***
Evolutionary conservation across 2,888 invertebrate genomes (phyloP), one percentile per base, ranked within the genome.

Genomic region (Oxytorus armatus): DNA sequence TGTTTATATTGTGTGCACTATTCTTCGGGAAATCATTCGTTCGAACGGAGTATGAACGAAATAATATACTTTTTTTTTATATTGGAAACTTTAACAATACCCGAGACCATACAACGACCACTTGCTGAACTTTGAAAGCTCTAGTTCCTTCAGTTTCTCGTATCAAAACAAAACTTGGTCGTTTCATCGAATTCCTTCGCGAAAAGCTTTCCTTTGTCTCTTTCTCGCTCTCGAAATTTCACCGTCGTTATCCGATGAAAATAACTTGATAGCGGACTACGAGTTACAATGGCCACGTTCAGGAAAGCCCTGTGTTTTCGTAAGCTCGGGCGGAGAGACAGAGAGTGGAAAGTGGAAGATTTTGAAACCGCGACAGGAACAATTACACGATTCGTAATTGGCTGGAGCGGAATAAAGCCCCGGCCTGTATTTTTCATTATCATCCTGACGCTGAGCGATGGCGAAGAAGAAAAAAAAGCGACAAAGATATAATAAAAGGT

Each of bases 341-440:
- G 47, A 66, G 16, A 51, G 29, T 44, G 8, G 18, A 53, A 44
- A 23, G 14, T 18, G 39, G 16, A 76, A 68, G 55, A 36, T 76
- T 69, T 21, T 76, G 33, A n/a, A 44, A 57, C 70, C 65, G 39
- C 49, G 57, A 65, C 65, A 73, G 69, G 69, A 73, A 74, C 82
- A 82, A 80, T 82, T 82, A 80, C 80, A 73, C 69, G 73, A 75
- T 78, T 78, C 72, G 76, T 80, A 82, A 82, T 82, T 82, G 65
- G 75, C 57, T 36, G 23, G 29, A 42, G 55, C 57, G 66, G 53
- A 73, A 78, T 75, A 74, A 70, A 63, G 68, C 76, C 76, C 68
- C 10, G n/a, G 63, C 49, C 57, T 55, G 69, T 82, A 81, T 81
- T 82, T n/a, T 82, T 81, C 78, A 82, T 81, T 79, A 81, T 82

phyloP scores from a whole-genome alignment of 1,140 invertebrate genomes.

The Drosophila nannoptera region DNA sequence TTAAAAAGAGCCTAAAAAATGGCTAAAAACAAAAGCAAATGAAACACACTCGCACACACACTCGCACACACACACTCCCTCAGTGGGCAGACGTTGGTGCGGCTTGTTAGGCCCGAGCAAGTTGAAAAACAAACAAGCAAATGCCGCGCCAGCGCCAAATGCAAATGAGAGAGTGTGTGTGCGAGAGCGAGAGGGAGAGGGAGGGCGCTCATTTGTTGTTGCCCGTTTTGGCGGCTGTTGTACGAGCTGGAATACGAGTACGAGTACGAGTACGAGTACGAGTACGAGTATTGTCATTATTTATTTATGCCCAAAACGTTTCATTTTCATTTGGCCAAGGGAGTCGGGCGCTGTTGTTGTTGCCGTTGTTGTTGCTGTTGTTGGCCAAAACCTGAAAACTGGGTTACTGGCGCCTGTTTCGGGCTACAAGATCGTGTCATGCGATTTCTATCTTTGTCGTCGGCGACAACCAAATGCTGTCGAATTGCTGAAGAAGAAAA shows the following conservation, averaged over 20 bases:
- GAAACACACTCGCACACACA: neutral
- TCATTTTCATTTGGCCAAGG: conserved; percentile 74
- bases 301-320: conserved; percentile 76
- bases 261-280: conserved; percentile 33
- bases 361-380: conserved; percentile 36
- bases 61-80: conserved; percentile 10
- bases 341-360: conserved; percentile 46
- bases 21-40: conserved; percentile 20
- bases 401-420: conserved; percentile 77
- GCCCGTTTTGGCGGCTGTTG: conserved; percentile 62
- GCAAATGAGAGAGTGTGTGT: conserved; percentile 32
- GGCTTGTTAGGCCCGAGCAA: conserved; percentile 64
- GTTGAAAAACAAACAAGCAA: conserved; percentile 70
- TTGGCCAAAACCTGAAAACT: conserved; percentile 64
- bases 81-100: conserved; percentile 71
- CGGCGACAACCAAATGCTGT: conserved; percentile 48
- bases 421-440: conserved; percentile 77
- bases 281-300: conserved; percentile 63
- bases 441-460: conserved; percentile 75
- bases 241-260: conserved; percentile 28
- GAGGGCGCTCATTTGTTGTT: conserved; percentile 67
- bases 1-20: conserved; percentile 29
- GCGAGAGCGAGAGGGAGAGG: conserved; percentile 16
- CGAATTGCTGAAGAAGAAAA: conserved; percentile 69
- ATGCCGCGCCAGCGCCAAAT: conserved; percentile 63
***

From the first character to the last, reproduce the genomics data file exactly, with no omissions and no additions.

Evolutionary conservation across 2,888 invertebrate genomes (phyloP), one percentile per base, ranked within the genome.

Genomic region (Oxytorus armatus): DNA sequence TGTTTATATTGTGTGCACTATTCTTCGGGAAATCATTCGTTCGAACGGAGTATGAACGAAATAATATACTTTTTTTTTATATTGGAAACTTTAACAATACCCGAGACCATACAACGACCACTTGCTGAACTTTGAAAGCTCTAGTTCCTTCAGTTTCTCGTATCAAAACAAAACTTGGTCGTTTCATCGAATTCCTTCGCGAAAAGCTTTCCTTTGTCTCTTTCTCGCTCTCGAAATTTCACCGTCGTTATCCGATGAAAATAACTTGATAGCGGACTACGAGTTACAATGGCCACGTTCAGGAAAGCCCTGTGTTTTCGTAAGCTCGGGCGGAGAGACAGAGAGTGGAAAGTGGAAGATTTTGAAACCGCGACAGGAACAATTACACGATTCGTAATTGGCTGGAGCGGAATAAAGCCCCGGCCTGTATTTTTCATTATCATCCTGACGCTGAGCGATGGCGAAGAAGAAAAAAAAGCGACAAAGATATAATAAAAGGT

Each of bases 341-440:
- G 47, A 66, G 16, A 51, G 29, T 44, G 8, G 18, A 53, A 44
- A 23, G 14, T 18, G 39, G 16, A 76, A 68, G 55, A 36, T 76
- T 69, T 21, T 76, G 33, A n/a, A 44, A 57, C 70, C 65, G 39
- C 49, G 57, A 65, C 65, A 73, G 69, G 69, A 73, A 74, C 82
- A 82, A 80, T 82, T 82, A 80, C 80, A 73, C 69, G 73, A 75
- T 78, T 78, C 72, G 76, T 80, A 82, A 82, T 82, T 82, G 65
- G 75, C 57, T 36, G 23, G 29, A 42, G 55, C 57, G 66, G 53
- A 73, A 78, T 75, A 74, A 70, A 63, G 68, C 76, C 76, C 68
- C 10, G n/a, G 63, C 49, C 57, T 55, G 69, T 82, A 81, T 81
- T 82, T n/a, T 82, T 81, C 78, A 82, T 81, T 79, A 81, T 82

phyloP scores from a whole-genome alignment of 1,140 invertebrate genomes.

The Drosophila nannoptera region DNA sequence TTAAAAAGAGCCTAAAAAATGGCTAAAAACAAAAGCAAATGAAACACACTCGCACACACACTCGCACACACACACTCCCTCAGTGGGCAGACGTTGGTGCGGCTTGTTAGGCCCGAGCAAGTTGAAAAACAAACAAGCAAATGCCGCGCCAGCGCCAAATGCAAATGAGAGAGTGTGTGTGCGAGAGCGAGAGGGAGAGGGAGGGCGCTCATTTGTTGTTGCCCGTTTTGGCGGCTGTTGTACGAGCTGGAATACGAGTACGAGTACGAGTACGAGTACGAGTACGAGTATTGTCATTATTTATTTATGCCCAAAACGTTTCATTTTCATTTGGCCAAGGGAGTCGGGCGCTGTTGTTGTTGCCGTTGTTGTTGCTGTTGTTGGCCAAAACCTGAAAACTGGGTTACTGGCGCCTGTTTCGGGCTACAAGATCGTGTCATGCGATTTCTATCTTTGTCGTCGGCGACAACCAAATGCTGTCGAATTGCTGAAGAAGAAAA shows the following conservation, averaged over 20 bases:
- GAAACACACTCGCACACACA: neutral
- TCATTTTCATTTGGCCAAGG: conserved; percentile 74
- bases 301-320: conserved; percentile 76
- bases 261-280: conserved; percentile 33
- bases 361-380: conserved; percentile 36
- bases 61-80: conserved; percentile 10
- bases 341-360: conserved; percentile 46
- bases 21-40: conserved; percentile 20
- bases 401-420: conserved; percentile 77
- GCCCGTTTTGGCGGCTGTTG: conserved; percentile 62
- GCAAATGAGAGAGTGTGTGT: conserved; percentile 32
- GGCTTGTTAGGCCCGAGCAA: conserved; percentile 64
- GTTGAAAAACAAACAAGCAA: conserved; percentile 70
- TTGGCCAAAACCTGAAAACT: conserved; percentile 64
- bases 81-100: conserved; percentile 71
- CGGCGACAACCAAATGCTGT: conserved; percentile 48
- bases 421-440: conserved; percentile 77
- bases 281-300: conserved; percentile 63
- bases 441-460: conserved; percentile 75
- bases 241-260: conserved; percentile 28
- GAGGGCGCTCATTTGTTGTT: conserved; percentile 67
- bases 1-20: conserved; percentile 29
- GCGAGAGCGAGAGGGAGAGG: conserved; percentile 16
- CGAATTGCTGAAGAAGAAAA: conserved; percentile 69
- ATGCCGCGCCAGCGCCAAAT: conserved; percentile 63